Comic Of The Month
The moment Shintaro starts to bleed, you realize that the fighters aren’t pulling any punches.
Shintaro, seen here, is one of the co-founders of Doglegs and he’s looking to retire from the ring, but his co-founders won’t make it easy for him. Image courtesy: Heath Cozens
He recoils from the hit. His sparring partner, Kitajima, warned him that he was going to hit him in the face and challenged him to hit back.
Doglegs isn’t a professional wrestling league where you hold back, it’s a place where your story carries you forward and your disability is an afterthought.
“It makes people think about the reality of Doglegs and what it means to have a disability,” Heath Cozens, the documentary filmmaker who followed Shintaro’s story, tells Nikkei Voice.
Cozens is a journalist, cinematographer and filmmaker who lived in Japan for almost 18 years and specializes in documenting Japan’s subcultures.
In 2013, he released the documentary From the Shadows that examined child custody after divorce and separation in Japan.
Almost 14 years into his stay in Japan he heard of this professional wrestling league that pitted the disabled and able-bodied in the ring.
In a statement on the documentary’s official website, he states that he felt as if he’d seen it all in, but he was wrong. And when he heard of Doglegs he felt quite wary.
At first blush, he writes, it sounded a bit exploitive, but what he found was something willingly provocative, filled with dark humour, and self-effacing, uncompromising fun.
“It was the interplay between all these contradictory emotions that excited me,” he writes. “As I tried to sort out my feelings, I also began to question my own assumptions about disability.”
And there isn’t a sport more visceral and more laser focused on body image than professional wrestling.
While we might have images of Wrestlemania, Hulk Hogan, and Andre the Giant in mind, Japanese professional wrestling is quite a different sport.
Focusing more on the endurance of the fighters and crossing the line into mixed martial arts, the matches are heated with punches and jabs really connecting on the other end.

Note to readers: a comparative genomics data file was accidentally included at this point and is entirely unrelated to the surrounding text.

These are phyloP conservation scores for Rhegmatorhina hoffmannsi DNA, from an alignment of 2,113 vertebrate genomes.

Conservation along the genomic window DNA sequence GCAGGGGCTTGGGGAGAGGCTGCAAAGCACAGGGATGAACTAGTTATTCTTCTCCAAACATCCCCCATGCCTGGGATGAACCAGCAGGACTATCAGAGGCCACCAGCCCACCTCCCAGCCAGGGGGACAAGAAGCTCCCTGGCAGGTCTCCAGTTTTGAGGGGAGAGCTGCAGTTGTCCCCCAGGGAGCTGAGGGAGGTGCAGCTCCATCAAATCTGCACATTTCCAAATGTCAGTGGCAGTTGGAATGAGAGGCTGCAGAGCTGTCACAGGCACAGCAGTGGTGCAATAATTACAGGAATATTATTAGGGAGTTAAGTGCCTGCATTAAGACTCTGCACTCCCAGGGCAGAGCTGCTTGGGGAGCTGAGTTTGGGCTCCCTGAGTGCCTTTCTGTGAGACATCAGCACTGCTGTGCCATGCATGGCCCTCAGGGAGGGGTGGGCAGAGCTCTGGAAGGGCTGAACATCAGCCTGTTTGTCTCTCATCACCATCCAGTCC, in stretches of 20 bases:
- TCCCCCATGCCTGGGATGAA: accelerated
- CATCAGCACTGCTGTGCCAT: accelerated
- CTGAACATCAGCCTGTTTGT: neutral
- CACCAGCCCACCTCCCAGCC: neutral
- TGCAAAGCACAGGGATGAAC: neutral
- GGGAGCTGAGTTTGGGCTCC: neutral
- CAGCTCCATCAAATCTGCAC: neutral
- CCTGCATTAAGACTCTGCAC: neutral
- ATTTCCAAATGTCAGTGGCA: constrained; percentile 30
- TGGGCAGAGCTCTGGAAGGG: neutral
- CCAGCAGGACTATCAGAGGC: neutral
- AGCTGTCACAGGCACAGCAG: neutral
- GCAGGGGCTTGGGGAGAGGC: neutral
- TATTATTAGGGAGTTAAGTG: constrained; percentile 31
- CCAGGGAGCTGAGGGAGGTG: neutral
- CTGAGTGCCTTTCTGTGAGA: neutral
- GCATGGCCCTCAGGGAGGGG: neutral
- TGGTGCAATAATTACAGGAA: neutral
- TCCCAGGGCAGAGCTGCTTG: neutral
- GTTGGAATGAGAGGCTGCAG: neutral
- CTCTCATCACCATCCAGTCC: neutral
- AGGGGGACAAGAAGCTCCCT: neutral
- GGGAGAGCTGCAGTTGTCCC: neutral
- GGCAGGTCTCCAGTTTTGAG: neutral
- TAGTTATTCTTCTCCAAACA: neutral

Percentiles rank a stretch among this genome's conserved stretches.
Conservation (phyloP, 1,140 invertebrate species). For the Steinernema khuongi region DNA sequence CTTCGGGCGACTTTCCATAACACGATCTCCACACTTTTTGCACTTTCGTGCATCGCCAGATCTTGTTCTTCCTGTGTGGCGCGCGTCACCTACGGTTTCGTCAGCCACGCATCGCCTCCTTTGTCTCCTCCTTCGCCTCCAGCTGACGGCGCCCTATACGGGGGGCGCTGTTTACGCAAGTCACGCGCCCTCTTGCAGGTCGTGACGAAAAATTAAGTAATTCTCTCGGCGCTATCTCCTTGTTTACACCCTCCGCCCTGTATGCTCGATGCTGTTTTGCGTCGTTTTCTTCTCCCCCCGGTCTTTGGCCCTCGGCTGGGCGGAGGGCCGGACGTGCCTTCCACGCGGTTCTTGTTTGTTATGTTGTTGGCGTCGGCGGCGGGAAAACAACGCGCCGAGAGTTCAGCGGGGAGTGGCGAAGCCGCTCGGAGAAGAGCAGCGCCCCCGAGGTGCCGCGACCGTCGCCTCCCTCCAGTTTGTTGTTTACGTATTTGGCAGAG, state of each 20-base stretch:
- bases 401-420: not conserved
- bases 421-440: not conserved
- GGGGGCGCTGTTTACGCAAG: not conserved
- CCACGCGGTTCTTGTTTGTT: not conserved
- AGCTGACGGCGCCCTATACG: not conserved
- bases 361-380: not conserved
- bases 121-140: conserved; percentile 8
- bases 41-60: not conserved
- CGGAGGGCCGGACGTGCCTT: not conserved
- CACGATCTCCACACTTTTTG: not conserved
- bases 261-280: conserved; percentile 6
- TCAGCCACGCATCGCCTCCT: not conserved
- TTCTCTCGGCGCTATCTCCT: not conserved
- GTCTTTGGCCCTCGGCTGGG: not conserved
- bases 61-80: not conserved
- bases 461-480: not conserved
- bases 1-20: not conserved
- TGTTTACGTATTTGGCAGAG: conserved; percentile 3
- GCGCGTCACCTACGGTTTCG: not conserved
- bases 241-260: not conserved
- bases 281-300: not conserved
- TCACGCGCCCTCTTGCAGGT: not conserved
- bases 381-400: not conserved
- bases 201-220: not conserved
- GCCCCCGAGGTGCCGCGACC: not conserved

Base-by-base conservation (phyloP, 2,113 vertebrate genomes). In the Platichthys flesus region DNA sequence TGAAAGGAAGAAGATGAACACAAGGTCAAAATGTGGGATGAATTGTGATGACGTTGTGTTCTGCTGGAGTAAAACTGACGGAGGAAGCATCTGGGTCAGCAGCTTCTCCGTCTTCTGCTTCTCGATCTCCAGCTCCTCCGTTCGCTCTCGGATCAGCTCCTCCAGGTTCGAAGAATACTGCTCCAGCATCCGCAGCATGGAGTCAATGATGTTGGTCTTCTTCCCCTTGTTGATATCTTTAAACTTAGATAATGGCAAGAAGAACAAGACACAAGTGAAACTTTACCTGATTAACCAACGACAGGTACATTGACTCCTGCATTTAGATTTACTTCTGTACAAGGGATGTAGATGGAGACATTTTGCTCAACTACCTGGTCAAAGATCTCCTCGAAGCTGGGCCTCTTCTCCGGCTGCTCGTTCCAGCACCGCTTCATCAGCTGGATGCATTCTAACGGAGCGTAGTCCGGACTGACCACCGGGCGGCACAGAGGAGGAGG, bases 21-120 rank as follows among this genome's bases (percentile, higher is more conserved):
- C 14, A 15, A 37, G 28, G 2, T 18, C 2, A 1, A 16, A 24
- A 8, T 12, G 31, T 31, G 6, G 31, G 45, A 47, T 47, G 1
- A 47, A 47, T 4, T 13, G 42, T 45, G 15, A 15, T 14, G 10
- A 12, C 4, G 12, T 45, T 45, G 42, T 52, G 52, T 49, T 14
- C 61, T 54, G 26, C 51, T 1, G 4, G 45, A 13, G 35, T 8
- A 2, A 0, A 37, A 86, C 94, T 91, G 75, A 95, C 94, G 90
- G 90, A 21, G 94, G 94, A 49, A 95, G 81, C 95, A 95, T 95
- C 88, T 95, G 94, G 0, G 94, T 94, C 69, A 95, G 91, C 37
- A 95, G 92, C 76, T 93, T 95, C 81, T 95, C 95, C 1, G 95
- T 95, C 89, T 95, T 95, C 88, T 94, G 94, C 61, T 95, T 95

The leagues also have a stronger focus on the stories behind the wrestlers.
For Shintaro and Kitajima, who have been in the league since the beginning, the two are reaching what could be the finale for them.
The documentary follows the pair, along with a number of other subjects, as Shintaro announces his retirement from the fighting life.
The documentary shows him training for a final fight and also being in training for work.
It delves into how Japanese society sees the disabled and the support, or sometimes lack of support, they have to draw upon.
Doglegs may be a wrestling league, but for the people who watch the matches and take part it’s so much more.
It’s a community that has built itself upon defeating the misconceptions that plague society.
The film makes you question your own assumptions and can even make you feel a little uncomfortable given how antithetical Kitajima’s treatment of Shintaro seems, especially in their final bout shared in the ring.
“For me, it was that process of questioning that I want to share with people,” Cozen says.
“When you see Doglegs you have all of these feelings, is it bad? Are they acting of their freewill? Why am I even thinking about that?” he says.
“The more questions I asked of myself, the more I started to question my own preconceptions and assumptions,” he says.
Doglegs is a documentary that will, above all, make you question your preconceptions and make you think again.
The disabled athletes aren’t super humans who beat the odds, they’re just humans like the rest of us, and sometimes they bleed.
The feature-length documentary played at the Hot Docs Film Festival in Toronto this year. Kitajima also appeared for the Canadian premiere.